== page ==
Tag: cannibalism: a perfectly natural history

Links I Loved This Week – 03/26/2017

Links I Loved This Week On Novels And Nonfiction

I’m back in the swing of blogging this week! (though not back in the swing of responding to comments on my posts or reciprocating when people share my posts on Twitter, so bear with me on that).

This morning I took a trip with a friend to Antelope Valley just outside of Los Angeles to see the fields of orange poppies that bloom at this time of year in the area. I had so many errands and chores planned for this weekend, but when my friend texted me on Friday to invite me for this little excursion, I decided to hit pause on the must dos and do something instead just for the fun of it.

I took some gorgeous pictures of books laying in fields of hundreds of bright poppies that I’ll be sharing on my InstagramInstagram over the next several weeks (make sure to follow me if you haven’t already). But more importantly I had time to catch up with a friend, immersed myself in nature and took some time to ‘smell the roses’. Hope all of you are having a great weekend as well!

Just Read: Cannibalism – A Perfectly Natural History by Bill Schutt @draculae

Cannibalism Book Review On Novels And Nonfiction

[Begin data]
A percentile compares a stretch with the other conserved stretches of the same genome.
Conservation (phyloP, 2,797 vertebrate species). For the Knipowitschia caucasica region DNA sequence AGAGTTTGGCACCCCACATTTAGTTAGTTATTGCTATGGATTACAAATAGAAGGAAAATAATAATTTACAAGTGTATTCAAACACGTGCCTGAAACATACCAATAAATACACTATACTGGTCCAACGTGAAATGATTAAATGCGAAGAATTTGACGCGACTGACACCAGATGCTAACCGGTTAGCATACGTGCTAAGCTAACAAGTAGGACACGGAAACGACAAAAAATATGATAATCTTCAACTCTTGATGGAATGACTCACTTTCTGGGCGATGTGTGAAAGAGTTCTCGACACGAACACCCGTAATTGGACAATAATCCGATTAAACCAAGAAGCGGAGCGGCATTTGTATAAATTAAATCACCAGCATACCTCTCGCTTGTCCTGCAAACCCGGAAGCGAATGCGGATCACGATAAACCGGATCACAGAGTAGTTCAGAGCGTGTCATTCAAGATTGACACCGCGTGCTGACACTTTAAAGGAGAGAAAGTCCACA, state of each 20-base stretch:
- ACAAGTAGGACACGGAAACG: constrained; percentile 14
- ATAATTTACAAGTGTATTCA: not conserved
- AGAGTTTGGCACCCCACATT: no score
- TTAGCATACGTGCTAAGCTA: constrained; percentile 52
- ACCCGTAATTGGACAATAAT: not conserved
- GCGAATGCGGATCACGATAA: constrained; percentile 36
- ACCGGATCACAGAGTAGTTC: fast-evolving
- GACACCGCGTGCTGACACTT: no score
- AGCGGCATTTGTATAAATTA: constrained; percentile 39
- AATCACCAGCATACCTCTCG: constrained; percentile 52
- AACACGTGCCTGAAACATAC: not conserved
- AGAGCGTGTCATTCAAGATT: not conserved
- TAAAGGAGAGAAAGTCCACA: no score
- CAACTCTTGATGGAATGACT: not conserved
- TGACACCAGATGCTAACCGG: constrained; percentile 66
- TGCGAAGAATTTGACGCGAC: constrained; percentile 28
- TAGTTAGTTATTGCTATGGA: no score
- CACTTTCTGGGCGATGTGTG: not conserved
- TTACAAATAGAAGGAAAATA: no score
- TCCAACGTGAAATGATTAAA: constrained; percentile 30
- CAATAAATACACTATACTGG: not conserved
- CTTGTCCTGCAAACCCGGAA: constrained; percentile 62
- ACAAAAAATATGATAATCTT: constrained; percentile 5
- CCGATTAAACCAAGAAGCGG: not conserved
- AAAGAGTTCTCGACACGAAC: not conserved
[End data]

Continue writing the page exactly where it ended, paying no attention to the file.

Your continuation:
I know what you’re thinking. What’s up with this girl that she chose to read a book all about Cannibalism?  Or maybe if you’re a science geek like me, you’re just as fascinated by the topic. Believe it or not, whether you’re so grossed out about cannibalism that you would never choose to read about it or not, cannibalism is a natural part of the animal world. We, as humans, are kind of aberrations for having mostly abandoned it (though I’m pretty thankful that no one is planning to eat me).

When I included Cannibalism: A Perfectly Natural History in my February 2017 Releases list, I RAN to Net Galley to make sure I could score a copy, and I devoured the whole thing (no pun intended) in a couple of days. It’s everything that I love in books about a specific scientific topic – filled with disparate and enthralling examples, wide-ranging in its scope and yet super easy to follow, and most importantly, concisely written. If you love learning about science and about weird aspects of the life that surrounds you like me, pick this one up.

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